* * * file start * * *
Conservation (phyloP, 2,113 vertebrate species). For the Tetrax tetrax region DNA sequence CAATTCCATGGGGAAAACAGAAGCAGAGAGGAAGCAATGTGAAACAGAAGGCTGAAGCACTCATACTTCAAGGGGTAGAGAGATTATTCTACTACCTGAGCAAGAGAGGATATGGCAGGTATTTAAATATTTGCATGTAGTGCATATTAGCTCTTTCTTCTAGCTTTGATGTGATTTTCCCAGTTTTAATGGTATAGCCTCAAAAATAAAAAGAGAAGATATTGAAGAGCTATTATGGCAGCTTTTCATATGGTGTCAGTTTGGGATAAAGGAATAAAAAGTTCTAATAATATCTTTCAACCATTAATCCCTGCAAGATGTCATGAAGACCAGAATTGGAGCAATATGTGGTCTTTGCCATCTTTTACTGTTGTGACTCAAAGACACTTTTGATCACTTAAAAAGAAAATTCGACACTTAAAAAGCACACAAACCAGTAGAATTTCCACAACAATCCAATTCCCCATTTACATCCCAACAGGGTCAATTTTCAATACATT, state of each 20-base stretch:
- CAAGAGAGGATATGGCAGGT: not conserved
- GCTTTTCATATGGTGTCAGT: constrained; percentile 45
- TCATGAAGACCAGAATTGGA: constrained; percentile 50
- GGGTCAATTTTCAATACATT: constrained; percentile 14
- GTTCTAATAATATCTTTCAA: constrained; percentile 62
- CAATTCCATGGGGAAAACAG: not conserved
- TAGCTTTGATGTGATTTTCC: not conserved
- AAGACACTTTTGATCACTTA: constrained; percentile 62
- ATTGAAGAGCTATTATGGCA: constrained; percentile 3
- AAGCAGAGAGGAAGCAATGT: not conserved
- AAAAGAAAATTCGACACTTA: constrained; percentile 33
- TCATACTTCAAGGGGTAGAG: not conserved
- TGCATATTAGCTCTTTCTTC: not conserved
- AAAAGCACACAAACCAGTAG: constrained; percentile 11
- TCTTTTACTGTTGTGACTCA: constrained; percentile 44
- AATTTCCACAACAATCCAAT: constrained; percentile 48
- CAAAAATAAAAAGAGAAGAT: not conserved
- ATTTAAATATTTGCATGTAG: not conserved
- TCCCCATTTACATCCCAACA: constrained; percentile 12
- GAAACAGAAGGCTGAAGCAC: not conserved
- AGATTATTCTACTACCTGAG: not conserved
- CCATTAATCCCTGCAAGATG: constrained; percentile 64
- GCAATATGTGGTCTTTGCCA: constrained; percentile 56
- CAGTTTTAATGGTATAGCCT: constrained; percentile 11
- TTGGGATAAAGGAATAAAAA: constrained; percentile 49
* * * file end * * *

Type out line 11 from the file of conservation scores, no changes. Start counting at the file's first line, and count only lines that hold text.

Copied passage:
- AAGCAGAGAGGAAGCAATGT: not conserved